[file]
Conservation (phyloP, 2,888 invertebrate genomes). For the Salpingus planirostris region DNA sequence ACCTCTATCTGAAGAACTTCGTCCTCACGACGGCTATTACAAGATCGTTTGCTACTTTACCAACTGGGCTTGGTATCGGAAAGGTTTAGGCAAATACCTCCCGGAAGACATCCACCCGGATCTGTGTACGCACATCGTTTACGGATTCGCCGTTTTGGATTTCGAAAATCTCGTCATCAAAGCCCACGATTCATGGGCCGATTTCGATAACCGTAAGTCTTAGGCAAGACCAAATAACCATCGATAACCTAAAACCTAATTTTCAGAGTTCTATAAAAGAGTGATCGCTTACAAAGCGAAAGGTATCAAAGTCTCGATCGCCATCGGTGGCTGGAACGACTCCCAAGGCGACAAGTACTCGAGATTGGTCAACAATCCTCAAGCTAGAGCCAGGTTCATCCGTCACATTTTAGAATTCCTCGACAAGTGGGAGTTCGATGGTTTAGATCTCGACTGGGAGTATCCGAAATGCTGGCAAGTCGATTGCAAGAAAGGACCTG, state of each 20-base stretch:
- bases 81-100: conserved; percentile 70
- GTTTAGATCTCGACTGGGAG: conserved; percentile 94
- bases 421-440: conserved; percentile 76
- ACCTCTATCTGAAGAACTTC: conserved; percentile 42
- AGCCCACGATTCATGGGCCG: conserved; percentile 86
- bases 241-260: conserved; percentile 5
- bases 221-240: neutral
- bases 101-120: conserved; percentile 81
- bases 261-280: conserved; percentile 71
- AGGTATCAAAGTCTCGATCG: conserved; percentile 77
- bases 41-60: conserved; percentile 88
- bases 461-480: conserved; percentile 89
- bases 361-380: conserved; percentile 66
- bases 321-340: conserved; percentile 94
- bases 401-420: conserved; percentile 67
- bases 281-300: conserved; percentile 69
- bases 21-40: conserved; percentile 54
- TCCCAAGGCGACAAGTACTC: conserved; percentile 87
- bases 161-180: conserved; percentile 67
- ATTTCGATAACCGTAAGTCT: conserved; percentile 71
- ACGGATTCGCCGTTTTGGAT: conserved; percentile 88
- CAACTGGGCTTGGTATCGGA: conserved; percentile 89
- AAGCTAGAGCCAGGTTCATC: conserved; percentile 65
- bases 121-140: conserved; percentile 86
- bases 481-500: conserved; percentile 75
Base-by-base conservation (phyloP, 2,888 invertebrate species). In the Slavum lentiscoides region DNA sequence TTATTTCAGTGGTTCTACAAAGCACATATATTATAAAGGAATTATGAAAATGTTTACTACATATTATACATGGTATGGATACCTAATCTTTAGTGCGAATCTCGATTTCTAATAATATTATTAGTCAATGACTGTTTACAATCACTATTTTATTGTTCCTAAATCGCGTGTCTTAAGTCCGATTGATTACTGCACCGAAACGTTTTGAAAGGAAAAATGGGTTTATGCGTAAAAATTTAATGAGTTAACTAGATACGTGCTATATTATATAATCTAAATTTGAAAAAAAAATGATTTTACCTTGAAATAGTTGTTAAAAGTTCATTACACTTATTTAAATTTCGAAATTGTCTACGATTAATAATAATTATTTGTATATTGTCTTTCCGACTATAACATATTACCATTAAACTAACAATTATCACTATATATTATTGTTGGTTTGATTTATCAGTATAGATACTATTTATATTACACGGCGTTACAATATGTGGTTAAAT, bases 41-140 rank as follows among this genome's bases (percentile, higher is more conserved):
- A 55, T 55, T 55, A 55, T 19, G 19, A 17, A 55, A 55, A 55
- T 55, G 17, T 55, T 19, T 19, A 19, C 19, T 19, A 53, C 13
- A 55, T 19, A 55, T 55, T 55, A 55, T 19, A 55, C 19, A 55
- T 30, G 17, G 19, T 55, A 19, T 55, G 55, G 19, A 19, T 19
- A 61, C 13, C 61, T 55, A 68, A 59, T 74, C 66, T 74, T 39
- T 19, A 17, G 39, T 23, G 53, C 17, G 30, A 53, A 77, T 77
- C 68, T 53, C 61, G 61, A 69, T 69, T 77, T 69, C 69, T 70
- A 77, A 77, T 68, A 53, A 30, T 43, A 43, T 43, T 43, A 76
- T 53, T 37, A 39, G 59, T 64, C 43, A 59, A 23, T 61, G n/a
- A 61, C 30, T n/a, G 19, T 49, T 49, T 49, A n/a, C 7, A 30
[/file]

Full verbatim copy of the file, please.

Conservation (phyloP, 2,888 invertebrate genomes). For the Salpingus planirostris region DNA sequence ACCTCTATCTGAAGAACTTCGTCCTCACGACGGCTATTACAAGATCGTTTGCTACTTTACCAACTGGGCTTGGTATCGGAAAGGTTTAGGCAAATACCTCCCGGAAGACATCCACCCGGATCTGTGTACGCACATCGTTTACGGATTCGCCGTTTTGGATTTCGAAAATCTCGTCATCAAAGCCCACGATTCATGGGCCGATTTCGATAACCGTAAGTCTTAGGCAAGACCAAATAACCATCGATAACCTAAAACCTAATTTTCAGAGTTCTATAAAAGAGTGATCGCTTACAAAGCGAAAGGTATCAAAGTCTCGATCGCCATCGGTGGCTGGAACGACTCCCAAGGCGACAAGTACTCGAGATTGGTCAACAATCCTCAAGCTAGAGCCAGGTTCATCCGTCACATTTTAGAATTCCTCGACAAGTGGGAGTTCGATGGTTTAGATCTCGACTGGGAGTATCCGAAATGCTGGCAAGTCGATTGCAAGAAAGGACCTG, state of each 20-base stretch:
- bases 81-100: conserved; percentile 70
- GTTTAGATCTCGACTGGGAG: conserved; percentile 94
- bases 421-440: conserved; percentile 76
- ACCTCTATCTGAAGAACTTC: conserved; percentile 42
- AGCCCACGATTCATGGGCCG: conserved; percentile 86
- bases 241-260: conserved; percentile 5
- bases 221-240: neutral
- bases 101-120: conserved; percentile 81
- bases 261-280: conserved; percentile 71
- AGGTATCAAAGTCTCGATCG: conserved; percentile 77
- bases 41-60: conserved; percentile 88
- bases 461-480: conserved; percentile 89
- bases 361-380: conserved; percentile 66
- bases 321-340: conserved; percentile 94
- bases 401-420: conserved; percentile 67
- bases 281-300: conserved; percentile 69
- bases 21-40: conserved; percentile 54
- TCCCAAGGCGACAAGTACTC: conserved; percentile 87
- bases 161-180: conserved; percentile 67
- ATTTCGATAACCGTAAGTCT: conserved; percentile 71
- ACGGATTCGCCGTTTTGGAT: conserved; percentile 88
- CAACTGGGCTTGGTATCGGA: conserved; percentile 89
- AAGCTAGAGCCAGGTTCATC: conserved; percentile 65
- bases 121-140: conserved; percentile 86
- bases 481-500: conserved; percentile 75
Base-by-base conservation (phyloP, 2,888 invertebrate species). In the Slavum lentiscoides region DNA sequence TTATTTCAGTGGTTCTACAAAGCACATATATTATAAAGGAATTATGAAAATGTTTACTACATATTATACATGGTATGGATACCTAATCTTTAGTGCGAATCTCGATTTCTAATAATATTATTAGTCAATGACTGTTTACAATCACTATTTTATTGTTCCTAAATCGCGTGTCTTAAGTCCGATTGATTACTGCACCGAAACGTTTTGAAAGGAAAAATGGGTTTATGCGTAAAAATTTAATGAGTTAACTAGATACGTGCTATATTATATAATCTAAATTTGAAAAAAAAATGATTTTACCTTGAAATAGTTGTTAAAAGTTCATTACACTTATTTAAATTTCGAAATTGTCTACGATTAATAATAATTATTTGTATATTGTCTTTCCGACTATAACATATTACCATTAAACTAACAATTATCACTATATATTATTGTTGGTTTGATTTATCAGTATAGATACTATTTATATTACACGGCGTTACAATATGTGGTTAAAT, bases 41-140 rank as follows among this genome's bases (percentile, higher is more conserved):
- A 55, T 55, T 55, A 55, T 19, G 19, A 17, A 55, A 55, A 55
- T 55, G 17, T 55, T 19, T 19, A 19, C 19, T 19, A 53, C 13
- A 55, T 19, A 55, T 55, T 55, A 55, T 19, A 55, C 19, A 55
- T 30, G 17, G 19, T 55, A 19, T 55, G 55, G 19, A 19, T 19
- A 61, C 13, C 61, T 55, A 68, A 59, T 74, C 66, T 74, T 39
- T 19, A 17, G 39, T 23, G 53, C 17, G 30, A 53, A 77, T 77
- C 68, T 53, C 61, G 61, A 69, T 69, T 77, T 69, C 69, T 70
- A 77, A 77, T 68, A 53, A 30, T 43, A 43, T 43, T 43, A 76
- T 53, T 37, A 39, G 59, T 64, C 43, A 59, A 23, T 61, G n/a
- A 61, C 30, T n/a, G 19, T 49, T 49, T 49, A n/a, C 7, A 30